Lights. Camera. Lead. HISD spotlights Star Educator LaKia Jackson

Principal LaKia Jackson is leading impactful change at Fondren Middle School and is this week’s HISD Star Educator.

With two decades of experience in urban education, Jackson brings a passion for motivating both students and teachers to her NES campus. Together, Jackson and her team are building a high-performance culture backed by the school’s mantra of Excellence: Everyone-Everything-Everyday.

Jackson was a seventh grade ELA teacher for ten years before holding various leadership roles as a reading specialist, literacy coach, instructional specialist, assistant principal, and dean of instruction. She believes students deserve the very best and is committed to seeing them succeed.

Get to know more about Principal Jackson:

Favorite subject in school: English Language Arts and Reading

Favorite book: Dare to Lead by Brene Brown

Favorite thing about Houston: You can go to one side of Houston and feel that you’re in a completely different state or country. I live far north, and I can book a staycation by the Galleria and completely escape as if I was in another country.

Goal for your students and staff this upcoming school year: My goal for our staff and students would be for all of them to receive the necessary scaffolded support and high-quality instruction that will yield continued growth academically and socially.

LJ: I’m LaKia Jackson. I’m the principal at Fondren Middle School, and I am speaking on behalf of myself.

SM: What have you noticed about the difference in culture for teachers, from the beginning of the year to the end of the year?

LJ: I was extremely intentional about us building the culture. I want people to want to come because there are going to be some days where it’s really, really difficult. You know, we have students that come to us that are two or three grades below. I always talk about my “why.” My “why” is the fact that our students deserve the best. I don’t care what it is, what we have to do, they deserve it. And so, we don’t get to come and have an off day. I help them to understand that I’m here. I’m going to be here to support, but I’m going to hold you accountable. Now they see that I’m really there for them. I’m really there for the kids. I’m really there for the community. And they they want to do it.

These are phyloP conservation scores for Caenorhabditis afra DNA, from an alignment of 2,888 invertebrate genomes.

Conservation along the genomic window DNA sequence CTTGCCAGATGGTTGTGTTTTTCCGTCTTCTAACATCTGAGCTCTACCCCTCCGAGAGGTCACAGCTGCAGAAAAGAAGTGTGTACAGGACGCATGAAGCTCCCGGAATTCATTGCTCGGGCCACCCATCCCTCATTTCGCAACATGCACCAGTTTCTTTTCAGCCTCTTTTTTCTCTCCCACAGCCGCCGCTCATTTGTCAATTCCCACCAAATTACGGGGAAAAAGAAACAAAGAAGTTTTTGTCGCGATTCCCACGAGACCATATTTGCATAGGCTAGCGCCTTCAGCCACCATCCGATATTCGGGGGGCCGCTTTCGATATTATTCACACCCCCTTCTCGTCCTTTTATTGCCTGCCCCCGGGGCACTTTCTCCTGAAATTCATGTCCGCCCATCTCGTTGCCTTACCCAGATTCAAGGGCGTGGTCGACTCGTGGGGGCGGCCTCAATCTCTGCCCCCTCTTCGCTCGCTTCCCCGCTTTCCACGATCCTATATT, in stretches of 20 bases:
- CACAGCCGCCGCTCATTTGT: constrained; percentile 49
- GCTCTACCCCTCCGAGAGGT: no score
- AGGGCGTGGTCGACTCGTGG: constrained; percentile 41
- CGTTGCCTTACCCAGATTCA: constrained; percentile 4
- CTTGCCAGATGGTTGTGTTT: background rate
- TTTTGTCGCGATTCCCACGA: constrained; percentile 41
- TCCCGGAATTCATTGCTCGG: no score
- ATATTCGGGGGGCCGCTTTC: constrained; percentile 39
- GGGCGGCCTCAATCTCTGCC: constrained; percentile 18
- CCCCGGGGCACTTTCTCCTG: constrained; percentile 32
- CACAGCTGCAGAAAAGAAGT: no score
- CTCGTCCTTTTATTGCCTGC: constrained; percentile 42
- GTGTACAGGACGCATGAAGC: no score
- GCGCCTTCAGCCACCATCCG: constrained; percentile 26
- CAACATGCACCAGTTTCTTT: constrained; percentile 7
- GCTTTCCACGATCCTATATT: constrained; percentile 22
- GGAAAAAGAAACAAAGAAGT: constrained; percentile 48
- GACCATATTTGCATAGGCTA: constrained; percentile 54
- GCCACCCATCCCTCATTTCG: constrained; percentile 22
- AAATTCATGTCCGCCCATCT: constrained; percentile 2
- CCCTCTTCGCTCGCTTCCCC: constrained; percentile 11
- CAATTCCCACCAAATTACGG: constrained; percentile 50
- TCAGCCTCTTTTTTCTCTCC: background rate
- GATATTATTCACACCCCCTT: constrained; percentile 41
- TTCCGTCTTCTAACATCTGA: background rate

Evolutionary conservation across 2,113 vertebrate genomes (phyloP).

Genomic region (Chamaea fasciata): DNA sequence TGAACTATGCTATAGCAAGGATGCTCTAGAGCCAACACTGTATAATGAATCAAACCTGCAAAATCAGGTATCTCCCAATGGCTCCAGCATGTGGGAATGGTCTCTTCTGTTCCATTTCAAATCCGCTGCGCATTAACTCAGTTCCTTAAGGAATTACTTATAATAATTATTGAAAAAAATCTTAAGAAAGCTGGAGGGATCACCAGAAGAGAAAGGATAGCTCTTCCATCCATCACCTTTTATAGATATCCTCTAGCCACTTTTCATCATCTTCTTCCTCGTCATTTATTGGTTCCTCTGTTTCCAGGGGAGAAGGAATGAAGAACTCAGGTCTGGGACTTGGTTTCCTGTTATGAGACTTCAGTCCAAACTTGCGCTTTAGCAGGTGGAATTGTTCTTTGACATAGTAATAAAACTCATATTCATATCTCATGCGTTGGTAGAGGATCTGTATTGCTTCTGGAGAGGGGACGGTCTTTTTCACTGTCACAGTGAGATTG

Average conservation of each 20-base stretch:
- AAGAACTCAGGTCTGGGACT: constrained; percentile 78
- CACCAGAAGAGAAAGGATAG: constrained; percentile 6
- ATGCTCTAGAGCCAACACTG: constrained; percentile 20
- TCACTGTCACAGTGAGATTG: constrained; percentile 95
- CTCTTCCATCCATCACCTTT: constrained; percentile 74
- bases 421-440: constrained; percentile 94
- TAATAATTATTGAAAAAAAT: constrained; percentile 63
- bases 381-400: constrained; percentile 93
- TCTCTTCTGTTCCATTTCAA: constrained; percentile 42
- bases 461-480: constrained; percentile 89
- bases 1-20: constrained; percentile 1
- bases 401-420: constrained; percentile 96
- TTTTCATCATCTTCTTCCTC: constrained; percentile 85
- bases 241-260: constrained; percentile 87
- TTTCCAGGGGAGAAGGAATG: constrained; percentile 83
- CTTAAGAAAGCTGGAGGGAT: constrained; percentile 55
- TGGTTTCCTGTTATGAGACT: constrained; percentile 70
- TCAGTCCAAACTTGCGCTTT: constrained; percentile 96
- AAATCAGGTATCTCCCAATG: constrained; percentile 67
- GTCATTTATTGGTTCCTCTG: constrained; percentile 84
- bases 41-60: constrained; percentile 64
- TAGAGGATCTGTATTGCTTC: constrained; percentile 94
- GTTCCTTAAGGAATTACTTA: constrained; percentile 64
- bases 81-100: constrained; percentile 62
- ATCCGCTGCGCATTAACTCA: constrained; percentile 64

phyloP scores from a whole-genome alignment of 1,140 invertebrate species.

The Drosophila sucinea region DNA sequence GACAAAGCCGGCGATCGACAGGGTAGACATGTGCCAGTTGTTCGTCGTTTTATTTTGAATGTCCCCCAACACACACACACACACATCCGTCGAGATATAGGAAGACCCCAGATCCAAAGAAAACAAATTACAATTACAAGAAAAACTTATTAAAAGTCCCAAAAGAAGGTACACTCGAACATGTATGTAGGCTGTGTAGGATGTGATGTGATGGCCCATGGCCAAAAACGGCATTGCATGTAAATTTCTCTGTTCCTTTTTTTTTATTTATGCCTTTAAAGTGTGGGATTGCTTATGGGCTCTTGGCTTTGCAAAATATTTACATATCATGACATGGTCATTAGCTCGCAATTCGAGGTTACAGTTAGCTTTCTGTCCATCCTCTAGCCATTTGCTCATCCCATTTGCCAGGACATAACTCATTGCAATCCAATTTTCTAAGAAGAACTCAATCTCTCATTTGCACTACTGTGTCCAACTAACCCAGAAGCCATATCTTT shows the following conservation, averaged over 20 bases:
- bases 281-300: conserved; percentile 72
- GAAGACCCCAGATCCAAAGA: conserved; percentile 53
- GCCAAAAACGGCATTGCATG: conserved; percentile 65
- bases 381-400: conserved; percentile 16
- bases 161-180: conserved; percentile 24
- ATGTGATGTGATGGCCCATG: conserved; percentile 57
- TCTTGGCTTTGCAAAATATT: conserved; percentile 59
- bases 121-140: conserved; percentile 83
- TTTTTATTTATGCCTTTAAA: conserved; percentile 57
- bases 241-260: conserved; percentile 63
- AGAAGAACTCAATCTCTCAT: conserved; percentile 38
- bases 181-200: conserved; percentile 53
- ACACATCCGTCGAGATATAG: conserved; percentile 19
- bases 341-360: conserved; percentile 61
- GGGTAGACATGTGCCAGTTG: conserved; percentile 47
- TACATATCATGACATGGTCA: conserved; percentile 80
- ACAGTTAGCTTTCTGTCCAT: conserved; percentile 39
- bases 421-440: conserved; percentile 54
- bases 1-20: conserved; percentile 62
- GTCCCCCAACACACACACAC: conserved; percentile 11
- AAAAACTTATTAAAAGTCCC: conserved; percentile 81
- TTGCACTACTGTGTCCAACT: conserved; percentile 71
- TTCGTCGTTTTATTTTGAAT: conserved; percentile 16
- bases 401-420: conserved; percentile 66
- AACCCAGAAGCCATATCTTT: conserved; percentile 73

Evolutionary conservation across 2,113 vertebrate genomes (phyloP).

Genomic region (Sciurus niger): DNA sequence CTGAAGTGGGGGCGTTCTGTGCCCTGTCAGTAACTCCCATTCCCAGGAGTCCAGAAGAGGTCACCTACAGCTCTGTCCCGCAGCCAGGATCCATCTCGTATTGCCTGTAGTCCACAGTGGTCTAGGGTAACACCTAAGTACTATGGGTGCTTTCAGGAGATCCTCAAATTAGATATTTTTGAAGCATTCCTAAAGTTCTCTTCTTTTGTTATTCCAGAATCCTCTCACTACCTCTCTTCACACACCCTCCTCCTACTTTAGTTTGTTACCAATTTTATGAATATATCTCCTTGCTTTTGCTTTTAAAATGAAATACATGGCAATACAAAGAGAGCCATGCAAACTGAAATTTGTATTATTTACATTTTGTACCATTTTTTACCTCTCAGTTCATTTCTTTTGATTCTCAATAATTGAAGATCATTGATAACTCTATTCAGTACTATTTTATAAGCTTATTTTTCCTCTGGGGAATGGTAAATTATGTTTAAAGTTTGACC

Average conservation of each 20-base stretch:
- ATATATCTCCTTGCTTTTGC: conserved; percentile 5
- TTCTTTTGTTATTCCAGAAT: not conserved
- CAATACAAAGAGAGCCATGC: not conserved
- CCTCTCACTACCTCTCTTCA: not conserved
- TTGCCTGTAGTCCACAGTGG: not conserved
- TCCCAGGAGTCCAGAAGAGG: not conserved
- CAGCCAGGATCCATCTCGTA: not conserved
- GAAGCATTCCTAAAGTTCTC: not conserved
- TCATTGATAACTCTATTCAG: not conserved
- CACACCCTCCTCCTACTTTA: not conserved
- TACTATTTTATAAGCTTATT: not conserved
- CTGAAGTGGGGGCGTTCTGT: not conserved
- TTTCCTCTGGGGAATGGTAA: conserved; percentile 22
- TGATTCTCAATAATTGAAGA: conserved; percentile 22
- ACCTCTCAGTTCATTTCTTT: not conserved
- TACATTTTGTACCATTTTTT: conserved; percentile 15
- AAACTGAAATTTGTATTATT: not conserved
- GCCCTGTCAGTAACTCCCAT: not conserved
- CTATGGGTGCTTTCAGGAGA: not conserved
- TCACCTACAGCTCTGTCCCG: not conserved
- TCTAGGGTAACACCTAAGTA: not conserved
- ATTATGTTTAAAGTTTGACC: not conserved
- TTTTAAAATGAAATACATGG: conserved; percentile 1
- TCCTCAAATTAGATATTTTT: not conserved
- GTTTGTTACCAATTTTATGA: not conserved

SM: What have you noticed about the impact on student achievement that the differentiated model has had?

LJ: I think it has motivated our frequent students that are going to the team center. They want to go to the team center because it’s a feeling of accomplishment. It’s a feeling of “I’m at the cream of the crop.” You know, “I got an A.” I’m in the hallways, and they’re like, “I got an A” or “I got an S2.” So, it motivates the kids to want to go to the team center. At first they were unsure of like, well, why do we have to go here? So, it was, again, it was just new. But once they got to see how it impacted them, it kind of boosted their confidence. And so, even some of our discipline kids were going to the team center, not for discipline, but because they got As or they got S2s. And so, you can just see that they, you know, their personalities lit up. They were just excited because they, like, finally got that they were doing something right or they needed something good.

SM: What do you feel most proud of this school year?

LJ: Last week I had maybe about three eighth graders at dismissal, and was like, “Miss Jackson, I got my red points!” And I was like, what? It caught me off guard. But they were so excited that they met their growth points. I’m super excited that our kids now own their data. They’re proud of the work that they’re doing. For the most part, they want to be there. They want to achieve. They want that feeling of “I’m smart.” They want that feeling of “I can do it.”